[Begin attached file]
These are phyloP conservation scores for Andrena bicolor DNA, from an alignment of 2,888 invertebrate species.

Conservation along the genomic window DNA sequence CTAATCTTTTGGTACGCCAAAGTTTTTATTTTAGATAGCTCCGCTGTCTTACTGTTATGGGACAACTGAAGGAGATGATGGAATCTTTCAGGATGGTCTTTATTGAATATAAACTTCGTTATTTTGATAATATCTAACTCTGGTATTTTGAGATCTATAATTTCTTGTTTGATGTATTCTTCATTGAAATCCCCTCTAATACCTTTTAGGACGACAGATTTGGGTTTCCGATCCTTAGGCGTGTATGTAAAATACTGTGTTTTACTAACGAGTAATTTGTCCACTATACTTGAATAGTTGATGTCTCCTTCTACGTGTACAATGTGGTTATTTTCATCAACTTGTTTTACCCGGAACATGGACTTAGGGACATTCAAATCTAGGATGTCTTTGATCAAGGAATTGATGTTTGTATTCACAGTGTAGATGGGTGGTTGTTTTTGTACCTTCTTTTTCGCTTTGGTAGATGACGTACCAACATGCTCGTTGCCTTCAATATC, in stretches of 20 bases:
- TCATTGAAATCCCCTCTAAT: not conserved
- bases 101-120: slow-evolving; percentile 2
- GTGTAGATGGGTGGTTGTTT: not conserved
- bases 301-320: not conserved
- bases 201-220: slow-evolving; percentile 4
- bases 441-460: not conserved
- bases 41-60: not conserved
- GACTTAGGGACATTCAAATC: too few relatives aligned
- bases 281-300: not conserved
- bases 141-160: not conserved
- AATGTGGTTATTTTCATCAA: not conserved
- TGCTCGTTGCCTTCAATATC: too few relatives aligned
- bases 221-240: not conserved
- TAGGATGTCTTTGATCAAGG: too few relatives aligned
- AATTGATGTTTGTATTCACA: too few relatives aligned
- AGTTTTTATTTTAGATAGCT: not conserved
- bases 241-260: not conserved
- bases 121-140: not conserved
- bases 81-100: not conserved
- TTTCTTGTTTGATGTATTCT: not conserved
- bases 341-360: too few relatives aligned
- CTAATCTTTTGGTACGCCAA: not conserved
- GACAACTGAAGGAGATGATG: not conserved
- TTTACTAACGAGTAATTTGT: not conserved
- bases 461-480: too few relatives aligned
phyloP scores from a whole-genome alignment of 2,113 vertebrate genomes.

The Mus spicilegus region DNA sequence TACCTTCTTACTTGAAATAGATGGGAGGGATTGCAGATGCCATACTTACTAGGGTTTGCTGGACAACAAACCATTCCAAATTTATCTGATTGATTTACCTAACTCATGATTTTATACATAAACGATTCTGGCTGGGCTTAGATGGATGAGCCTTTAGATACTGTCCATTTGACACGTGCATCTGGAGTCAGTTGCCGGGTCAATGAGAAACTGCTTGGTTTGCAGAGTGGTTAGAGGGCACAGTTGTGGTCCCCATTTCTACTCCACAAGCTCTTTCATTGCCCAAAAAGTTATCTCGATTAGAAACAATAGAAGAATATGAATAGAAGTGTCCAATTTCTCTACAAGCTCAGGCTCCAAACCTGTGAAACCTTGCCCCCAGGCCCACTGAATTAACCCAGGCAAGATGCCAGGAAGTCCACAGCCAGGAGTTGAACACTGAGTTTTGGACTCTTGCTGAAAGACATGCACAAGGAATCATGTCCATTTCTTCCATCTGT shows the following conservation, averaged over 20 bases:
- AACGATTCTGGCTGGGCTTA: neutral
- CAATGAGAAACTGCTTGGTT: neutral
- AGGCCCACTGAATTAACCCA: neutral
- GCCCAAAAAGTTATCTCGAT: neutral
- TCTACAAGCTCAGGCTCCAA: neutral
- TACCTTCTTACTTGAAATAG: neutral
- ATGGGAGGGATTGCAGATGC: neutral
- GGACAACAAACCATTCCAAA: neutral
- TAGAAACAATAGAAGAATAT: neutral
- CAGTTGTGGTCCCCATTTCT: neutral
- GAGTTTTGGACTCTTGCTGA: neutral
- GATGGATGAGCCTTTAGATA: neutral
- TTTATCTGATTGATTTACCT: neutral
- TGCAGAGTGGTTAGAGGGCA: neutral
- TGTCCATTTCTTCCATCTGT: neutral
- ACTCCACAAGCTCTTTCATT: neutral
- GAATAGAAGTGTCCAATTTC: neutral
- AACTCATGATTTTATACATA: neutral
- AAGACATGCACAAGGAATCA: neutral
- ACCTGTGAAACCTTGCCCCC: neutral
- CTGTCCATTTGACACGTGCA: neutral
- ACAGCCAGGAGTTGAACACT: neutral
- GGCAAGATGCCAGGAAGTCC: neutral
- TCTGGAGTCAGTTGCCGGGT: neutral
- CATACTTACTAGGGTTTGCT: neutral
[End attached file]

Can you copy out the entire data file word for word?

These are phyloP conservation scores for Andrena bicolor DNA, from an alignment of 2,888 invertebrate species.

Conservation along the genomic window DNA sequence CTAATCTTTTGGTACGCCAAAGTTTTTATTTTAGATAGCTCCGCTGTCTTACTGTTATGGGACAACTGAAGGAGATGATGGAATCTTTCAGGATGGTCTTTATTGAATATAAACTTCGTTATTTTGATAATATCTAACTCTGGTATTTTGAGATCTATAATTTCTTGTTTGATGTATTCTTCATTGAAATCCCCTCTAATACCTTTTAGGACGACAGATTTGGGTTTCCGATCCTTAGGCGTGTATGTAAAATACTGTGTTTTACTAACGAGTAATTTGTCCACTATACTTGAATAGTTGATGTCTCCTTCTACGTGTACAATGTGGTTATTTTCATCAACTTGTTTTACCCGGAACATGGACTTAGGGACATTCAAATCTAGGATGTCTTTGATCAAGGAATTGATGTTTGTATTCACAGTGTAGATGGGTGGTTGTTTTTGTACCTTCTTTTTCGCTTTGGTAGATGACGTACCAACATGCTCGTTGCCTTCAATATC, in stretches of 20 bases:
- TCATTGAAATCCCCTCTAAT: not conserved
- bases 101-120: slow-evolving; percentile 2
- GTGTAGATGGGTGGTTGTTT: not conserved
- bases 301-320: not conserved
- bases 201-220: slow-evolving; percentile 4
- bases 441-460: not conserved
- bases 41-60: not conserved
- GACTTAGGGACATTCAAATC: too few relatives aligned
- bases 281-300: not conserved
- bases 141-160: not conserved
- AATGTGGTTATTTTCATCAA: not conserved
- TGCTCGTTGCCTTCAATATC: too few relatives aligned
- bases 221-240: not conserved
- TAGGATGTCTTTGATCAAGG: too few relatives aligned
- AATTGATGTTTGTATTCACA: too few relatives aligned
- AGTTTTTATTTTAGATAGCT: not conserved
- bases 241-260: not conserved
- bases 121-140: not conserved
- bases 81-100: not conserved
- TTTCTTGTTTGATGTATTCT: not conserved
- bases 341-360: too few relatives aligned
- CTAATCTTTTGGTACGCCAA: not conserved
- GACAACTGAAGGAGATGATG: not conserved
- TTTACTAACGAGTAATTTGT: not conserved
- bases 461-480: too few relatives aligned
phyloP scores from a whole-genome alignment of 2,113 vertebrate genomes.

The Mus spicilegus region DNA sequence TACCTTCTTACTTGAAATAGATGGGAGGGATTGCAGATGCCATACTTACTAGGGTTTGCTGGACAACAAACCATTCCAAATTTATCTGATTGATTTACCTAACTCATGATTTTATACATAAACGATTCTGGCTGGGCTTAGATGGATGAGCCTTTAGATACTGTCCATTTGACACGTGCATCTGGAGTCAGTTGCCGGGTCAATGAGAAACTGCTTGGTTTGCAGAGTGGTTAGAGGGCACAGTTGTGGTCCCCATTTCTACTCCACAAGCTCTTTCATTGCCCAAAAAGTTATCTCGATTAGAAACAATAGAAGAATATGAATAGAAGTGTCCAATTTCTCTACAAGCTCAGGCTCCAAACCTGTGAAACCTTGCCCCCAGGCCCACTGAATTAACCCAGGCAAGATGCCAGGAAGTCCACAGCCAGGAGTTGAACACTGAGTTTTGGACTCTTGCTGAAAGACATGCACAAGGAATCATGTCCATTTCTTCCATCTGT shows the following conservation, averaged over 20 bases:
- AACGATTCTGGCTGGGCTTA: neutral
- CAATGAGAAACTGCTTGGTT: neutral
- AGGCCCACTGAATTAACCCA: neutral
- GCCCAAAAAGTTATCTCGAT: neutral
- TCTACAAGCTCAGGCTCCAA: neutral
- TACCTTCTTACTTGAAATAG: neutral
- ATGGGAGGGATTGCAGATGC: neutral
- GGACAACAAACCATTCCAAA: neutral
- TAGAAACAATAGAAGAATAT: neutral
- CAGTTGTGGTCCCCATTTCT: neutral
- GAGTTTTGGACTCTTGCTGA: neutral
- GATGGATGAGCCTTTAGATA: neutral
- TTTATCTGATTGATTTACCT: neutral
- TGCAGAGTGGTTAGAGGGCA: neutral
- TGTCCATTTCTTCCATCTGT: neutral
- ACTCCACAAGCTCTTTCATT: neutral
- GAATAGAAGTGTCCAATTTC: neutral
- AACTCATGATTTTATACATA: neutral
- AAGACATGCACAAGGAATCA: neutral
- ACCTGTGAAACCTTGCCCCC: neutral
- CTGTCCATTTGACACGTGCA: neutral
- ACAGCCAGGAGTTGAACACT: neutral
- GGCAAGATGCCAGGAAGTCC: neutral
- TCTGGAGTCAGTTGCCGGGT: neutral
- CATACTTACTAGGGTTTGCT: neutral